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United States Department of Agriculture

Agricultural Research Service

Title: Separation of Triacylglycerol Species from Interesterified Oils by High Performance Liquid Chromatography

Authors
item Lee, Jeung-Hee - CHUNGNAM NATIONAL UNIV
item Jones, Kerby
item Foglia, Thomas
item Nunez, Alberto
item Lee, Jong Ho - YONSEI UNIVERSITY
item Kim, Nam Sook - CHUNGNAM NATIONAL UNIV
item Vu, Phuong-Lan - CHUNGNAM NATIONAL UNIV
item Lee, Ki-Teak - CHUNGNAM NATIONAL UNIV

Submitted to: Journal of the American Oil Chemists' Society
Publication Type: Peer Reviewed Journal
Publication Acceptance Date: December 4, 2006
Publication Date: March 1, 2007
Citation: Lee, J., Jones, K.C., Foglia, T.A., Nunez, A., Lee, J., Kim, N., Vu, P., Lee, K. 2007. Separation of Triacylglycerol Species from Interesterified Oils by High Performance Liquid Chromatography. Journal of the American Oil Chemists' Society. 84(3):211-217.

Interpretive Summary: One-way to address the nutritional needs of the ill and aged is to provide liquid food supplements of high caloric density. Such formulations also are popular as high-energy drinks for individuals during periods of extended physical activity. Typically, such supplements are fortified with a mixture of oils and fats whose triglycerides contain either essential long-chain (LC) fatty acids or medium-chain (MC) fatty acids. This is done to obtain the benefits of the MC fatty acids, such as faster clearance from the blood stream, while retaining the higher caloric content and the nutritional benefits of the LC fatty acids. An alternative to using mixed MC and LC fatty acid oils and fats in nutritional supplements is to use structured lipids (SLs). SLs are designed to contain both LC and MC fatty acids within the same triglyceride molecule. Studies have shown that such structured lipids have clinical advantages over the MC-LC triglyceride mixtures. One problem with such lipid supplements, however, is that food labeling regulations necessitate that methods be available for detecting and measuring these types of nutritional supplements. In this paper we describe rapid analytical liquid chromatographic methods that can easily detect and accurately measure these lipid supplements. This technology will allow manufacturers to provide the consumer with the information required by current and future regulations on food composition.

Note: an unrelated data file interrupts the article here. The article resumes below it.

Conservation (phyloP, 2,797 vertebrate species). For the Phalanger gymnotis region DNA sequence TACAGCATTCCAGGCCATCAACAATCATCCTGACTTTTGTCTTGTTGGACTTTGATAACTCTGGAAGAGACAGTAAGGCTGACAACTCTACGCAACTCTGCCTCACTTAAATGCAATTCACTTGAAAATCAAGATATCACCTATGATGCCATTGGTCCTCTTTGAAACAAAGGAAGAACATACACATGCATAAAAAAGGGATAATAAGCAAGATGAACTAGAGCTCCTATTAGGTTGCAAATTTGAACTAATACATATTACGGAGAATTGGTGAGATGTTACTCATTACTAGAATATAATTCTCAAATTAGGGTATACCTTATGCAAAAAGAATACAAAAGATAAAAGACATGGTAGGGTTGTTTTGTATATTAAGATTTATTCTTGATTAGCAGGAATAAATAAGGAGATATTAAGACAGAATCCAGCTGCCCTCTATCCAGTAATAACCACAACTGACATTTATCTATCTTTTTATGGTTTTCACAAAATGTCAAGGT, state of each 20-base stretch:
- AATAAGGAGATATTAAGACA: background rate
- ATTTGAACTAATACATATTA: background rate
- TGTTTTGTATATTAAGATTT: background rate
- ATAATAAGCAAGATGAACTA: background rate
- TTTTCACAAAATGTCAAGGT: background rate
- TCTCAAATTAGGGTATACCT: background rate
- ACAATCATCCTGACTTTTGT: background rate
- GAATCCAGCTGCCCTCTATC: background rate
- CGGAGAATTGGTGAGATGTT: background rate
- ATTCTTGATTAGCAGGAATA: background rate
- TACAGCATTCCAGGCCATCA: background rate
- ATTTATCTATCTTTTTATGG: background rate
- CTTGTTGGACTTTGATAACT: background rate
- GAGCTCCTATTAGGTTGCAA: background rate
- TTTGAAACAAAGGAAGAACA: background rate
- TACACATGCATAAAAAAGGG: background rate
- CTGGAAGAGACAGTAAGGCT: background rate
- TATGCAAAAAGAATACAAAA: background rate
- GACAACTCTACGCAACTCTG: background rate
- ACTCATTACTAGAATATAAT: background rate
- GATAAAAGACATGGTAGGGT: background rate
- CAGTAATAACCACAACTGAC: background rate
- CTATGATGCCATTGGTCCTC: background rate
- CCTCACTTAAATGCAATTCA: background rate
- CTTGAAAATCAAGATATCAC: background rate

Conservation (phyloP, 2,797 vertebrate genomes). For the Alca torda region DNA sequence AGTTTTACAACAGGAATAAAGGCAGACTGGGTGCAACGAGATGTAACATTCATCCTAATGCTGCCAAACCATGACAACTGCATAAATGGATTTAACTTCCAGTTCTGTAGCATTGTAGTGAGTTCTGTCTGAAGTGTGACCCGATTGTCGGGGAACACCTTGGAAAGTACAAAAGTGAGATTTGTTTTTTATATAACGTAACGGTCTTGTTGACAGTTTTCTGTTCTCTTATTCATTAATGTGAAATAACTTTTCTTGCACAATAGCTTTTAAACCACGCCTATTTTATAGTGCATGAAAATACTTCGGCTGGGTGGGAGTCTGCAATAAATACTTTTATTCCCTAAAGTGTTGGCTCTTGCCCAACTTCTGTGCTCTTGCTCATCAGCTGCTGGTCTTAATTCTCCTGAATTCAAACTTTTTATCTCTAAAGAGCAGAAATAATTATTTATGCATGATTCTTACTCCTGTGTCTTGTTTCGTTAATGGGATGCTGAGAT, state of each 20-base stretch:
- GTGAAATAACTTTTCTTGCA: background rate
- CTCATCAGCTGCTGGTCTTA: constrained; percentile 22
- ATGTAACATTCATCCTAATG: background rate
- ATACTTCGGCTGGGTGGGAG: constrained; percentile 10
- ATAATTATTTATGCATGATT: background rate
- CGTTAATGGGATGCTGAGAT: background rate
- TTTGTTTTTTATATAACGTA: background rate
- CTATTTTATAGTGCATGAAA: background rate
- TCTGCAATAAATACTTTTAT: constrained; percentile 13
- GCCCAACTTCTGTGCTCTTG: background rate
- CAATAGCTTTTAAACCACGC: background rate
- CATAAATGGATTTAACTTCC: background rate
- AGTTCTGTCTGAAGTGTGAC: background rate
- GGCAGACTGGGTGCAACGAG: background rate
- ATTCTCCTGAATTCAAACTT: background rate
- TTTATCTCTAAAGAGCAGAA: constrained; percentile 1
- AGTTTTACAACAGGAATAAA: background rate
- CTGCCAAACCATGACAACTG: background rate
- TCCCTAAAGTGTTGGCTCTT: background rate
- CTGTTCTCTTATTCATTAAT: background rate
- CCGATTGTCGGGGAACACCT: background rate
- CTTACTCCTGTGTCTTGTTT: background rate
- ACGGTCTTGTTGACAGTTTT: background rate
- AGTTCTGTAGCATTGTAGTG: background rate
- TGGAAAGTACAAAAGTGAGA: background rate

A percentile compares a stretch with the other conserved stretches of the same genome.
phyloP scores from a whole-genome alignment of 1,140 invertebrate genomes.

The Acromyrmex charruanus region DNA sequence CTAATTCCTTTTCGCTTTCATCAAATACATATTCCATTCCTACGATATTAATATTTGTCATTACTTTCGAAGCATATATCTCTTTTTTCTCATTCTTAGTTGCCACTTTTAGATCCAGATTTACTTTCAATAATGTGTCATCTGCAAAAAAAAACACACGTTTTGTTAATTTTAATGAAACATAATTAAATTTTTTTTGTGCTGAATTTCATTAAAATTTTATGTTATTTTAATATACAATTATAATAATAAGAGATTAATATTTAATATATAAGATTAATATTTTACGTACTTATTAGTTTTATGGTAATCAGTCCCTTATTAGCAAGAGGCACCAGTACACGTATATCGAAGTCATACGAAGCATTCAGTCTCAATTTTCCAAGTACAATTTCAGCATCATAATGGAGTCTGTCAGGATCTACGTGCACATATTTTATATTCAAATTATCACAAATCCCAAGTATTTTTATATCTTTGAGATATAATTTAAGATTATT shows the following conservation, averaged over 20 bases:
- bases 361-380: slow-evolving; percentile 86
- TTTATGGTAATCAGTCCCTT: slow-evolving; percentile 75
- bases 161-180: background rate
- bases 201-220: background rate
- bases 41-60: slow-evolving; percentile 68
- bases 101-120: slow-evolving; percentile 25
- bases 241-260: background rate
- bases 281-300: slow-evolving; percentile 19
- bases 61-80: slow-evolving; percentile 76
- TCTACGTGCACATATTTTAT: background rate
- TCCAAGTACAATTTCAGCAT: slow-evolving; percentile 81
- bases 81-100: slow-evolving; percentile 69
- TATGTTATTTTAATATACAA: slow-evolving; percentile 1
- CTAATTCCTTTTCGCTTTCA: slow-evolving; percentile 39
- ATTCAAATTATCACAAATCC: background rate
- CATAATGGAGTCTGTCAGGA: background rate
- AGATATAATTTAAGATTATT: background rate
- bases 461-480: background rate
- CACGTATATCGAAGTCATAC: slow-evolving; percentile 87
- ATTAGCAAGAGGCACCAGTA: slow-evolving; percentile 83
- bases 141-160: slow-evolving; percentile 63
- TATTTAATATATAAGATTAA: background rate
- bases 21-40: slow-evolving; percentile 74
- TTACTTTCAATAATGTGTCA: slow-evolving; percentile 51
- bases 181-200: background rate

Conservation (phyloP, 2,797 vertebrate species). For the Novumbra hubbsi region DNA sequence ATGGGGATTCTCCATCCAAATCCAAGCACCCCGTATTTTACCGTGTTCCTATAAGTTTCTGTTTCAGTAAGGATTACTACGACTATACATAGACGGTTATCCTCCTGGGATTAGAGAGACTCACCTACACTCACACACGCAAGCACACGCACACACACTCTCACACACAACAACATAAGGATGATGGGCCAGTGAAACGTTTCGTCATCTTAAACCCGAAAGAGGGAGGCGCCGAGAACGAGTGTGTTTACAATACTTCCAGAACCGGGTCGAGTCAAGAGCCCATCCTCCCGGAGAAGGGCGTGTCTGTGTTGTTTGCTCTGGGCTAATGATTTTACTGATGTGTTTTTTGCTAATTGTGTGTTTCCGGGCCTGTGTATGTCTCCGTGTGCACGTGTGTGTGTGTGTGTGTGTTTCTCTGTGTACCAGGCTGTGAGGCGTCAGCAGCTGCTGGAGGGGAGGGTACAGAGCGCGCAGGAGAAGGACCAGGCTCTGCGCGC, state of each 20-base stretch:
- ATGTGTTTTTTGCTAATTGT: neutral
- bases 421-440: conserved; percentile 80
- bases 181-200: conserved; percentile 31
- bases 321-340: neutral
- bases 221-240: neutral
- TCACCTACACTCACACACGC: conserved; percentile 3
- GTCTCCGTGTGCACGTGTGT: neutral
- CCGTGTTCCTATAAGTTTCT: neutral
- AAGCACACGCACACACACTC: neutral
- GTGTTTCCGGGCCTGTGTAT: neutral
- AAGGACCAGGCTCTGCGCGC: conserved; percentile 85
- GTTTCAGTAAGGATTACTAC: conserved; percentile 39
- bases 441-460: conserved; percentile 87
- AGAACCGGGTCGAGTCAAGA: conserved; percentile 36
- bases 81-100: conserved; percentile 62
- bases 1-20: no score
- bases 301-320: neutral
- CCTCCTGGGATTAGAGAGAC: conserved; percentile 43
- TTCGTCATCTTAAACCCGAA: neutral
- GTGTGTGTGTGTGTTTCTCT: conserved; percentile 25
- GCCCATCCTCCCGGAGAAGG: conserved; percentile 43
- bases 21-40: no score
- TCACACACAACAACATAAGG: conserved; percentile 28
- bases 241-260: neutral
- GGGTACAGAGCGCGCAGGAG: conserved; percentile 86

Technical Abstract: Using a 1, 3-regioselective lipase as catalyst, the short-chain triacylglycerol, tributyrin [1, 2, 3-tributyrylglycerol, (C4)], was interesterified with soybean oil and olive oil to produce mixtures of structured triacylglycerol (SL-TAG) isomers. After isolation and purification the structured lipids were analyzed by both normal phase (silica column; NPSIL) and/or reverse phase (ODS column) high performance liquid chromatography (HPLC) to separate the SL-TAG isomers. Individual triacylglycerol molecular species were detected and quantified by evaporative light-scattering detection and characterized by mass spectrometry. The NPSIL method successfully separated SL-TAG stereoisomers having butyryl groups and long chain fatty acids (from soybean or olive oil). The newly synthesized SL-TAG isomers were further analyzed on the ODS column, showing that non-aqueous reverse phase HPLC successfully separated each isomer.

Last Modified: 11/22/2014
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